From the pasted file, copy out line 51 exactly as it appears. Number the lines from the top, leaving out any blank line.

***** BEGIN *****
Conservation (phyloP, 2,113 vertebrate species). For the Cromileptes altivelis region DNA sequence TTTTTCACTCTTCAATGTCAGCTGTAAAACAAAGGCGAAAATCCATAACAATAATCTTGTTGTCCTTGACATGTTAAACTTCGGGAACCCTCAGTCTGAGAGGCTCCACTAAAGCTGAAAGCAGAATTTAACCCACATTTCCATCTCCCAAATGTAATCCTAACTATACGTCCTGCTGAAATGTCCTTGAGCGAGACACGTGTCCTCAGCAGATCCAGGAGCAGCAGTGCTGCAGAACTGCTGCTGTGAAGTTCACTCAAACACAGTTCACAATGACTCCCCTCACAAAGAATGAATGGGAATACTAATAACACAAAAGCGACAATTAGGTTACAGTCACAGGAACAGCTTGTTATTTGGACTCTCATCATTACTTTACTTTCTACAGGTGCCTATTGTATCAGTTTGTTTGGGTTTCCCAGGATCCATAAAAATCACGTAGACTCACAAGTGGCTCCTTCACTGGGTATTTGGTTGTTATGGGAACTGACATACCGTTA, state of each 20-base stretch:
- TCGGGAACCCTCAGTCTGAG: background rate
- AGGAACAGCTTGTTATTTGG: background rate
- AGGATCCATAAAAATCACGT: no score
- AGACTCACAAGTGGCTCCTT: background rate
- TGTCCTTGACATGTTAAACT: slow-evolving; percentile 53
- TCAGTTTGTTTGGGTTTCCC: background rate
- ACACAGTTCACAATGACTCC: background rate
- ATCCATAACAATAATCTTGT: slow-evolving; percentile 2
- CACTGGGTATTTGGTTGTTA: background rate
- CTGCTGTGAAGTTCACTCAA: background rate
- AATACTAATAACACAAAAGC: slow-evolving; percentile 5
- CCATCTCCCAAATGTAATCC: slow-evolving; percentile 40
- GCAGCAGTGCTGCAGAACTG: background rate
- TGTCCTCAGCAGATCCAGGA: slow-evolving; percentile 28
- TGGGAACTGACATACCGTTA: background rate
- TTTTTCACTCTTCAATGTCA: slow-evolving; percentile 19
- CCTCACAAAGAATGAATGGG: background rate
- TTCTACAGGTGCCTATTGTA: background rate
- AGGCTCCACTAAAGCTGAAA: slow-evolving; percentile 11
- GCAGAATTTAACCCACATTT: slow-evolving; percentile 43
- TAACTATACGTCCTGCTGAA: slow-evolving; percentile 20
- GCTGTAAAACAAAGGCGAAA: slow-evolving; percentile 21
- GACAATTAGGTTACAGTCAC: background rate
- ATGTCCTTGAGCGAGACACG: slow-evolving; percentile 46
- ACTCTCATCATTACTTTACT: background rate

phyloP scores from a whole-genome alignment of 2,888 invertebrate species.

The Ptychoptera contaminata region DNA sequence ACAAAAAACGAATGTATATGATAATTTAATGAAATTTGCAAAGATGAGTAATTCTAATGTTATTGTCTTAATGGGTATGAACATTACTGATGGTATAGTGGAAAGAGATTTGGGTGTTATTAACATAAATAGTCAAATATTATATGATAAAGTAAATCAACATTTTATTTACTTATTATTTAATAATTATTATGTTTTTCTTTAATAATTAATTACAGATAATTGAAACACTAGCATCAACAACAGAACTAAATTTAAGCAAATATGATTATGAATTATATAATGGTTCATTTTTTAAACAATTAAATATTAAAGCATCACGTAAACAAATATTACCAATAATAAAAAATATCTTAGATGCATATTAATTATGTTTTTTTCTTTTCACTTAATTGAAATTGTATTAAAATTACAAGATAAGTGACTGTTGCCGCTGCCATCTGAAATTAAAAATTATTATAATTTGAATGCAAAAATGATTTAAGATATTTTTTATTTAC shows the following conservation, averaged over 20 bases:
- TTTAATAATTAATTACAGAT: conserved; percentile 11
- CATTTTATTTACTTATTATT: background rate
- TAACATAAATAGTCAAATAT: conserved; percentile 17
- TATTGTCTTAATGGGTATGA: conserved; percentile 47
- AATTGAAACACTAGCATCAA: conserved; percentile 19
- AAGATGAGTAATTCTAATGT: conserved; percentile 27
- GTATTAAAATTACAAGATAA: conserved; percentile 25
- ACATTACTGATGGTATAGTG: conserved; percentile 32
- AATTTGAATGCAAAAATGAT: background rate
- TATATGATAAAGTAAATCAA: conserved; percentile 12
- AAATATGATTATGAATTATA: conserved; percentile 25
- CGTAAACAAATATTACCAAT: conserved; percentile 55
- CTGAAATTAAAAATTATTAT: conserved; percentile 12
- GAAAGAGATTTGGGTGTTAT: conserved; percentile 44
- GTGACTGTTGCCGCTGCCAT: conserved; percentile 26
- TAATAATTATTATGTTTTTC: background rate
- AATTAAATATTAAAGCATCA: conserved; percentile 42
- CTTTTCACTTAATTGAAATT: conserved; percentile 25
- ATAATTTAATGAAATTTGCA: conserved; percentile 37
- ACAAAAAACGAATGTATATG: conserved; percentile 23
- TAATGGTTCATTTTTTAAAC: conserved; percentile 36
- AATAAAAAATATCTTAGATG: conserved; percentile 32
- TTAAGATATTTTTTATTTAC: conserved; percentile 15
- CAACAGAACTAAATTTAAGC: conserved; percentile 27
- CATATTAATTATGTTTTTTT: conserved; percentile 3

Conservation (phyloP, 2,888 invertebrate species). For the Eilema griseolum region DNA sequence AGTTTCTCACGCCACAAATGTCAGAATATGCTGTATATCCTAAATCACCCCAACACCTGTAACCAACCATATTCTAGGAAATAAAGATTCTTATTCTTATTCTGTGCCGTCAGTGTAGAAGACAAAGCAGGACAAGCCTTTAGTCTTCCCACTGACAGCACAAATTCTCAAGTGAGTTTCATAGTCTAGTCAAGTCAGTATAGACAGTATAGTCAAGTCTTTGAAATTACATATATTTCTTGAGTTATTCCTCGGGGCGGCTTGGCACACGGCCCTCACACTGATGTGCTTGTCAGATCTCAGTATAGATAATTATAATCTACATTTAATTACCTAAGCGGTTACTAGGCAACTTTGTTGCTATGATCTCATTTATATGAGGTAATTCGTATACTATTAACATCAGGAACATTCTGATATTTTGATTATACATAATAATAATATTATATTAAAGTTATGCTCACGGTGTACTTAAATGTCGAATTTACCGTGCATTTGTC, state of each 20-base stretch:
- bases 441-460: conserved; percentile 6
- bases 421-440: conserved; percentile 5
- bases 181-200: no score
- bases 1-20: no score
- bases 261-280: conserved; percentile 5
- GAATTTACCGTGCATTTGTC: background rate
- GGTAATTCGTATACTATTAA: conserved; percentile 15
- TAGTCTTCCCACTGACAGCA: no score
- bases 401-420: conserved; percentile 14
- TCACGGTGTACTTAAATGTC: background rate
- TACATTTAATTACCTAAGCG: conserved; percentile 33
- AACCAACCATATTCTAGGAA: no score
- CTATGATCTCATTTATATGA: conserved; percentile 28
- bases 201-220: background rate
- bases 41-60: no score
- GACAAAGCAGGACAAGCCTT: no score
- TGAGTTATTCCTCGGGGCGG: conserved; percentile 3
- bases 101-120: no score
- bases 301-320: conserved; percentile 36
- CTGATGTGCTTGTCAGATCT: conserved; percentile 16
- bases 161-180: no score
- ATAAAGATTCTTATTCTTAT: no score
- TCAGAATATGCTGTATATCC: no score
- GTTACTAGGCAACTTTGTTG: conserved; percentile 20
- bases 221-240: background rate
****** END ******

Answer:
- TTAAGATATTTTTTATTTAC: conserved; percentile 15